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NFU President talks productive agriculture with EU Farm Commissioner


The future of the Common Agricultural Policy (CAP) was high on the agenda when NFU President Peter Kendall met EU Farm Commissioner Dacian Ciolo? this week.

The pair held discussions during visits to two Oxfordshire farms yesterday morning before the Commissioner spoke at the Oxford Farming Conference. A number of ideas were exchanged on many aspects of the CAP and the opportunities and challenges for commercial farming in the UK.

Mr Kendall was delighted that the Commissioner has taken time out to visit farms in the UK. He said: These are traditional family farms, perhaps operating on a larger scale than some family farms on the continent, but are still the bedrock of farming in the UK. Even these farms, tightly run, using the latest technology, and business focused as they are, are heavily reliant on the single farm payment.

Mr Kendall urged the Commissioner to focus on the supply chain and ensure it was fairer and more balanced so that farmers stand a much better chance of making profitable returns. He cited the dairy industry as an example of where the market is failing primary producers: We are losing too many good dairy farmers. This ought to be a sector that is thriving; instead it is being strangled by the level of undercutting that is happening in the supply chain.

On the question of further greening of the CAP, Mr Kendall made the case for productive farming and warned the Commissioner about the dangers of introducing obligatory measures within Pillar 1 that would require farmers to take land out of production. Farmers on both farms agreed that this would negatively impact their businesses.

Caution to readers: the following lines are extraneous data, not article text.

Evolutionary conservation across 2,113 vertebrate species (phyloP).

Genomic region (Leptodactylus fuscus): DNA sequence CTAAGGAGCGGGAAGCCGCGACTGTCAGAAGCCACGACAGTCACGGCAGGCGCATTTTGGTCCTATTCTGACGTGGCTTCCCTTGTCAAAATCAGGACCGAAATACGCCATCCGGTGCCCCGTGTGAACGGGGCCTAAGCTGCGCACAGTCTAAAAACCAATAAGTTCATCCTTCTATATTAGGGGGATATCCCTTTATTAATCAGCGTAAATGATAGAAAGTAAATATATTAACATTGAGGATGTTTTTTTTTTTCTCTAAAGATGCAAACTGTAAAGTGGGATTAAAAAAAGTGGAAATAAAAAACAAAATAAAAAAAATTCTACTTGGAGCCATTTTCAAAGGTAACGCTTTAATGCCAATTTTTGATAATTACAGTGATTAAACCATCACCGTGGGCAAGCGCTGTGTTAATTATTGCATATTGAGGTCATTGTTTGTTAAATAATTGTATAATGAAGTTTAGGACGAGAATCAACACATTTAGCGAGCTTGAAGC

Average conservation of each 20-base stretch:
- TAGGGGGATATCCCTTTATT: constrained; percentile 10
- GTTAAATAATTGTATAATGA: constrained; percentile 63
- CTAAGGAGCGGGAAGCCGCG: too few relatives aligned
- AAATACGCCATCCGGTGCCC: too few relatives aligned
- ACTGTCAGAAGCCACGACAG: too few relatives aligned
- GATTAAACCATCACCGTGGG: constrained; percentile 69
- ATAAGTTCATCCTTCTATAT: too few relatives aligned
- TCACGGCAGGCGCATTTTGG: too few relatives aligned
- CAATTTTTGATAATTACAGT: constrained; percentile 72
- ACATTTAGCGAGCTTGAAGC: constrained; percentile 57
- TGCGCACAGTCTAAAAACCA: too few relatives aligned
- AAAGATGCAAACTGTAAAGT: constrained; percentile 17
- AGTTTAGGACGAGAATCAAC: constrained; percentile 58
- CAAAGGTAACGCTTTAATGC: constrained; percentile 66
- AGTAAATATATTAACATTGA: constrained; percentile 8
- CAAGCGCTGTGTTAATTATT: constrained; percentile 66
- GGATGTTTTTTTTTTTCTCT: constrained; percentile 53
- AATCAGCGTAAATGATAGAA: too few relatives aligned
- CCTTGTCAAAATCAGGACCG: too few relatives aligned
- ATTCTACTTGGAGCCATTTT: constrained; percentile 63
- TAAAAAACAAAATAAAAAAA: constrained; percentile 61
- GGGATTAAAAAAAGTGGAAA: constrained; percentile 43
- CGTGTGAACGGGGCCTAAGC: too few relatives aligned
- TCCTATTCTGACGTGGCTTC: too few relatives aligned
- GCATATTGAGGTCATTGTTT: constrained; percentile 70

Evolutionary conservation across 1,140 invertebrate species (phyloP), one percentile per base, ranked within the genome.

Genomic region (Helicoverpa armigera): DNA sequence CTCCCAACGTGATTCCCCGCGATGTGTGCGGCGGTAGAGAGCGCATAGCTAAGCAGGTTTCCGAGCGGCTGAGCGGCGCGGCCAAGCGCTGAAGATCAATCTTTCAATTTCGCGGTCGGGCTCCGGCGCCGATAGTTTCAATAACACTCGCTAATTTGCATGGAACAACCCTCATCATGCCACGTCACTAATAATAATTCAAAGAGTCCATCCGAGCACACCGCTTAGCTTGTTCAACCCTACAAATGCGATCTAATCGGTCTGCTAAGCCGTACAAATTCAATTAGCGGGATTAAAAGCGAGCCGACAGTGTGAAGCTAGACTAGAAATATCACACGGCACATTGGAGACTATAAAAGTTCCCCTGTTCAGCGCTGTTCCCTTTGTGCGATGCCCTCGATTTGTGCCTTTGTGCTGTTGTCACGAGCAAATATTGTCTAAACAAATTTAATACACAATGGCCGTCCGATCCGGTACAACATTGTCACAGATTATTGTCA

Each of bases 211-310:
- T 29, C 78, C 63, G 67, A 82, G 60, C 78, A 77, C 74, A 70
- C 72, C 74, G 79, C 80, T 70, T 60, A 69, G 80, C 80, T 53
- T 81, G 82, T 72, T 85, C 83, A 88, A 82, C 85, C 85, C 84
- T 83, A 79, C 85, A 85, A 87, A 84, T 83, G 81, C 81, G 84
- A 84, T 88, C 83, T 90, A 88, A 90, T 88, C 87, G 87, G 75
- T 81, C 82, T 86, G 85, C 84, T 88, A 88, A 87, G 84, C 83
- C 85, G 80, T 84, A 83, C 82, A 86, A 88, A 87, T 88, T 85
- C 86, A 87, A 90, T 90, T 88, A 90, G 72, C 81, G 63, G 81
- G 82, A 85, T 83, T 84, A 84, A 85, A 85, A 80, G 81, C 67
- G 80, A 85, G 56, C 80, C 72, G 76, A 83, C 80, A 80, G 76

On the need for simplicity in any future system, something farm ministers across Europe have stressed in their initial discussions, Mr Kendall had a straightforward message for the Commissioner: Unfortunately, the English experience provides a case-study of how not to implement reform. I would urge the Commission to ensure that, certainly as far as direct payments go, they keep an entitlement-based system as simple as possible. The more layers, the greater the risk of error in delivery on the part of the authorities and the greater the restrictions on dynamic businesses, like the ones weve seen today; that operate under a range of long and short term tenancies and share farming and contracting agreements.

  • The tour included visits to two farms near Oxford. Tenant farmers and NFU members David, Richard and Martin Brown at Woodeaton; NFU members Richard and Chris Cox , who run a mixed livestock/arable operation based around the contract-rearing of cattle for local farmers.
  • Dacian Ciolo? became a European Commissioner, with responsibility for Agriculture and Rural Development, in January 2010.
  • The EU Commission published its Communication on “The CAP towards 2020” on November 18 2010. It is due to present formal legislative proposals in mid-2011, following further discussion of the ideas contained in the Communication. The new regime is scheduled to come into force in 2014.
  • The Commission’s Communication highlights the food security challenge as the first of three strategic challenges facing the EU and stresses the need for EU agriculture to maintain and improve its production capacity.
  • The NFU launched its own policy paper on the CAP after 2013 in May 2010.

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